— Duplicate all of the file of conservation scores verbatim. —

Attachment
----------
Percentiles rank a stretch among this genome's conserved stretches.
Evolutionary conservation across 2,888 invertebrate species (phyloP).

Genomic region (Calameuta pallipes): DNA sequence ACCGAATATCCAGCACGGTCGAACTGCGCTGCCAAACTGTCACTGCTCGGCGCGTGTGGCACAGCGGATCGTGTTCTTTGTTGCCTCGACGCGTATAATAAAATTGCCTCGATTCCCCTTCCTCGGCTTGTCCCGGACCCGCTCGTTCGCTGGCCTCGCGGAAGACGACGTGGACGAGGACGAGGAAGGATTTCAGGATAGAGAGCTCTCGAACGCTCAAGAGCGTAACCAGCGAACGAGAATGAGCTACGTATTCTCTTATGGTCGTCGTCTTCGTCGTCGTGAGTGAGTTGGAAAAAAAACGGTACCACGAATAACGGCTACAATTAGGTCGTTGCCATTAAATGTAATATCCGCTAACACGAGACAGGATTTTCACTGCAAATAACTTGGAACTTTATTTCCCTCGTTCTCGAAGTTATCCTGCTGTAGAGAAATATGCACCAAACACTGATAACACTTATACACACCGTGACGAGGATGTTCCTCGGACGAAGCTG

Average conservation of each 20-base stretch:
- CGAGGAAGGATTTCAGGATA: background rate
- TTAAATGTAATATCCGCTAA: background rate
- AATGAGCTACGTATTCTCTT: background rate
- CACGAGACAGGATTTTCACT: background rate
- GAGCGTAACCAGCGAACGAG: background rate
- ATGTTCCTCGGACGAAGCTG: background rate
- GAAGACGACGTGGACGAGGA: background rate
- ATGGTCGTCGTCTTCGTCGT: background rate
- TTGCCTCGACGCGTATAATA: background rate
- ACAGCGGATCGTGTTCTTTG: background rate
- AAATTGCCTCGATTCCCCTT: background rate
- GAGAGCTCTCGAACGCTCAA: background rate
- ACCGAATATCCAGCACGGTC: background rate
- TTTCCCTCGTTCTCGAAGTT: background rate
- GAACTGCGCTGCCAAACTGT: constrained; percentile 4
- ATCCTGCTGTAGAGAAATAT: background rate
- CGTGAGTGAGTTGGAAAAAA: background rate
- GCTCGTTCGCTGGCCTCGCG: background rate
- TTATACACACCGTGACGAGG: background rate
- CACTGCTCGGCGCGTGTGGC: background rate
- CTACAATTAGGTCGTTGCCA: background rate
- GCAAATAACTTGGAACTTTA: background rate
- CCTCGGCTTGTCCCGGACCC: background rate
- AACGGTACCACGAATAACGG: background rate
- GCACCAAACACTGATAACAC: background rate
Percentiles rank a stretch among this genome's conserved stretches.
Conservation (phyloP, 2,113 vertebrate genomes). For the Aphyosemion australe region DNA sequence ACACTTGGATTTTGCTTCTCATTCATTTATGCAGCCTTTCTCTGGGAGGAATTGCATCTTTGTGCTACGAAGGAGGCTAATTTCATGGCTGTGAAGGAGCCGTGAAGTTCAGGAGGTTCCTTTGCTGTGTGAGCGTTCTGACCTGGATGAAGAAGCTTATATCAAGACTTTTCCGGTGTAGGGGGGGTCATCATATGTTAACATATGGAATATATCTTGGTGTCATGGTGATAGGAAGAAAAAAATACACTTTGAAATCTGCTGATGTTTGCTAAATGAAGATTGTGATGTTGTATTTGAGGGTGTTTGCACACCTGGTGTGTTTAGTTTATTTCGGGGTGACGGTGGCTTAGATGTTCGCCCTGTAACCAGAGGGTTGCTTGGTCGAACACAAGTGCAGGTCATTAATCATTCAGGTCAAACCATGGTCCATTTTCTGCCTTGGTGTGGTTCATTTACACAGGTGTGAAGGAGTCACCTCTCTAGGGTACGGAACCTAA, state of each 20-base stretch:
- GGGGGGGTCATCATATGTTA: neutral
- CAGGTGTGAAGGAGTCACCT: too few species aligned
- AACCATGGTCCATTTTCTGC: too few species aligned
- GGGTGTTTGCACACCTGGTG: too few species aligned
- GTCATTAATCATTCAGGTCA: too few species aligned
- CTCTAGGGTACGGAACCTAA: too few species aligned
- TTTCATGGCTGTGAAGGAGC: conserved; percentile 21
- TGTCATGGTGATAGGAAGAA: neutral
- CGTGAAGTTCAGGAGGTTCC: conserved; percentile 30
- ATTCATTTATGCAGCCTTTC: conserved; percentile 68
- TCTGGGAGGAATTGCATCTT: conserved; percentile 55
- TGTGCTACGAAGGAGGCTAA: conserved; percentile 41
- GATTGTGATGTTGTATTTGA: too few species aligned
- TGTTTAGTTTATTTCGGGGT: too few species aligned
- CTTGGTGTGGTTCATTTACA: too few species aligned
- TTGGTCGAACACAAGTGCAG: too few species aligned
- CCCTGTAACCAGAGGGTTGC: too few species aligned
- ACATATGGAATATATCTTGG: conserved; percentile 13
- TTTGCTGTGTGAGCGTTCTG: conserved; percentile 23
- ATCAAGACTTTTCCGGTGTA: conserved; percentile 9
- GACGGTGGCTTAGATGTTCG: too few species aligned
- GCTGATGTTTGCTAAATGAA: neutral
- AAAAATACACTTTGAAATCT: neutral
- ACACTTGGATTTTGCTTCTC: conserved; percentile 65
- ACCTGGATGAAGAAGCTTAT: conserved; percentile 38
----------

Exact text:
Percentiles rank a stretch among this genome's conserved stretches.
Evolutionary conservation across 2,888 invertebrate species (phyloP).

Genomic region (Calameuta pallipes): DNA sequence ACCGAATATCCAGCACGGTCGAACTGCGCTGCCAAACTGTCACTGCTCGGCGCGTGTGGCACAGCGGATCGTGTTCTTTGTTGCCTCGACGCGTATAATAAAATTGCCTCGATTCCCCTTCCTCGGCTTGTCCCGGACCCGCTCGTTCGCTGGCCTCGCGGAAGACGACGTGGACGAGGACGAGGAAGGATTTCAGGATAGAGAGCTCTCGAACGCTCAAGAGCGTAACCAGCGAACGAGAATGAGCTACGTATTCTCTTATGGTCGTCGTCTTCGTCGTCGTGAGTGAGTTGGAAAAAAAACGGTACCACGAATAACGGCTACAATTAGGTCGTTGCCATTAAATGTAATATCCGCTAACACGAGACAGGATTTTCACTGCAAATAACTTGGAACTTTATTTCCCTCGTTCTCGAAGTTATCCTGCTGTAGAGAAATATGCACCAAACACTGATAACACTTATACACACCGTGACGAGGATGTTCCTCGGACGAAGCTG

Average conservation of each 20-base stretch:
- CGAGGAAGGATTTCAGGATA: background rate
- TTAAATGTAATATCCGCTAA: background rate
- AATGAGCTACGTATTCTCTT: background rate
- CACGAGACAGGATTTTCACT: background rate
- GAGCGTAACCAGCGAACGAG: background rate
- ATGTTCCTCGGACGAAGCTG: background rate
- GAAGACGACGTGGACGAGGA: background rate
- ATGGTCGTCGTCTTCGTCGT: background rate
- TTGCCTCGACGCGTATAATA: background rate
- ACAGCGGATCGTGTTCTTTG: background rate
- AAATTGCCTCGATTCCCCTT: background rate
- GAGAGCTCTCGAACGCTCAA: background rate
- ACCGAATATCCAGCACGGTC: background rate
- TTTCCCTCGTTCTCGAAGTT: background rate
- GAACTGCGCTGCCAAACTGT: constrained; percentile 4
- ATCCTGCTGTAGAGAAATAT: background rate
- CGTGAGTGAGTTGGAAAAAA: background rate
- GCTCGTTCGCTGGCCTCGCG: background rate
- TTATACACACCGTGACGAGG: background rate
- CACTGCTCGGCGCGTGTGGC: background rate
- CTACAATTAGGTCGTTGCCA: background rate
- GCAAATAACTTGGAACTTTA: background rate
- CCTCGGCTTGTCCCGGACCC: background rate
- AACGGTACCACGAATAACGG: background rate
- GCACCAAACACTGATAACAC: background rate
Percentiles rank a stretch among this genome's conserved stretches.
Conservation (phyloP, 2,113 vertebrate genomes). For the Aphyosemion australe region DNA sequence ACACTTGGATTTTGCTTCTCATTCATTTATGCAGCCTTTCTCTGGGAGGAATTGCATCTTTGTGCTACGAAGGAGGCTAATTTCATGGCTGTGAAGGAGCCGTGAAGTTCAGGAGGTTCCTTTGCTGTGTGAGCGTTCTGACCTGGATGAAGAAGCTTATATCAAGACTTTTCCGGTGTAGGGGGGGTCATCATATGTTAACATATGGAATATATCTTGGTGTCATGGTGATAGGAAGAAAAAAATACACTTTGAAATCTGCTGATGTTTGCTAAATGAAGATTGTGATGTTGTATTTGAGGGTGTTTGCACACCTGGTGTGTTTAGTTTATTTCGGGGTGACGGTGGCTTAGATGTTCGCCCTGTAACCAGAGGGTTGCTTGGTCGAACACAAGTGCAGGTCATTAATCATTCAGGTCAAACCATGGTCCATTTTCTGCCTTGGTGTGGTTCATTTACACAGGTGTGAAGGAGTCACCTCTCTAGGGTACGGAACCTAA, state of each 20-base stretch:
- GGGGGGGTCATCATATGTTA: neutral
- CAGGTGTGAAGGAGTCACCT: too few species aligned
- AACCATGGTCCATTTTCTGC: too few species aligned
- GGGTGTTTGCACACCTGGTG: too few species aligned
- GTCATTAATCATTCAGGTCA: too few species aligned
- CTCTAGGGTACGGAACCTAA: too few species aligned
- TTTCATGGCTGTGAAGGAGC: conserved; percentile 21
- TGTCATGGTGATAGGAAGAA: neutral
- CGTGAAGTTCAGGAGGTTCC: conserved; percentile 30
- ATTCATTTATGCAGCCTTTC: conserved; percentile 68
- TCTGGGAGGAATTGCATCTT: conserved; percentile 55
- TGTGCTACGAAGGAGGCTAA: conserved; percentile 41
- GATTGTGATGTTGTATTTGA: too few species aligned
- TGTTTAGTTTATTTCGGGGT: too few species aligned
- CTTGGTGTGGTTCATTTACA: too few species aligned
- TTGGTCGAACACAAGTGCAG: too few species aligned
- CCCTGTAACCAGAGGGTTGC: too few species aligned
- ACATATGGAATATATCTTGG: conserved; percentile 13
- TTTGCTGTGTGAGCGTTCTG: conserved; percentile 23
- ATCAAGACTTTTCCGGTGTA: conserved; percentile 9
- GACGGTGGCTTAGATGTTCG: too few species aligned
- GCTGATGTTTGCTAAATGAA: neutral
- AAAAATACACTTTGAAATCT: neutral
- ACACTTGGATTTTGCTTCTC: conserved; percentile 65
- ACCTGGATGAAGAAGCTTAT: conserved; percentile 38